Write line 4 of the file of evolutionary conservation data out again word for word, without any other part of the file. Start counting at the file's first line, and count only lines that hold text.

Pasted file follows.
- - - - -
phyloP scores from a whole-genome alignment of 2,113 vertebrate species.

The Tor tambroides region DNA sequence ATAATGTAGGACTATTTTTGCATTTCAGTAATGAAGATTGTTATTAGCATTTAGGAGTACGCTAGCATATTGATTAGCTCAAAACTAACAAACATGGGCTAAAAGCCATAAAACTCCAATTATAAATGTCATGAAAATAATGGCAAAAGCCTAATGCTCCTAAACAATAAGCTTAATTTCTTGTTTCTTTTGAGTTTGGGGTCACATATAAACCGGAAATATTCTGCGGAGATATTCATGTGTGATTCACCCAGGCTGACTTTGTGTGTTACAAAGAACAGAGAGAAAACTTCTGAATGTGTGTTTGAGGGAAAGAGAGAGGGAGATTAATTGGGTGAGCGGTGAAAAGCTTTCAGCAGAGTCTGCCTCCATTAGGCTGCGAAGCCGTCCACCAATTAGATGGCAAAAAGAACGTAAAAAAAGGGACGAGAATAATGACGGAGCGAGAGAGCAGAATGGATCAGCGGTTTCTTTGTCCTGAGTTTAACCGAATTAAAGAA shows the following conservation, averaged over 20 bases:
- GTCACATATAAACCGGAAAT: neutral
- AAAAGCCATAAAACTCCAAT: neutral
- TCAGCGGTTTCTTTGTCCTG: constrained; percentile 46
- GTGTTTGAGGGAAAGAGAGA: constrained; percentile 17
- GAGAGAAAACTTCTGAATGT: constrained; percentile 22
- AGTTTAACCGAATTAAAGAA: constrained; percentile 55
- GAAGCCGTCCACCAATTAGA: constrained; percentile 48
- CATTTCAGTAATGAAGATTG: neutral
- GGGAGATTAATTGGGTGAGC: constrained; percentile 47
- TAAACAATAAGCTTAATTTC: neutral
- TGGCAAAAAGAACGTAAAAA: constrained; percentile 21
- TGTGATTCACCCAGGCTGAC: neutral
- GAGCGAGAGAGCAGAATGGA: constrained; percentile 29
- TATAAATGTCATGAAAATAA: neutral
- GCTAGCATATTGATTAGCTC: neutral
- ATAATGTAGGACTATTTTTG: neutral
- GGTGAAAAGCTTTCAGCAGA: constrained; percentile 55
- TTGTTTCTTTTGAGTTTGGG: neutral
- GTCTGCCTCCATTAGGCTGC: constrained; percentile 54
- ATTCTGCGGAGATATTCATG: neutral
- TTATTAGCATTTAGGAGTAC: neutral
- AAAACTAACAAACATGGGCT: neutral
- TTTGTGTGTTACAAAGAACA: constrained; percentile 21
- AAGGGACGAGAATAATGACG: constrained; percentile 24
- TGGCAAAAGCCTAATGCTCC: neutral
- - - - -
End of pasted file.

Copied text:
- AAAAGCCATAAAACTCCAAT: neutral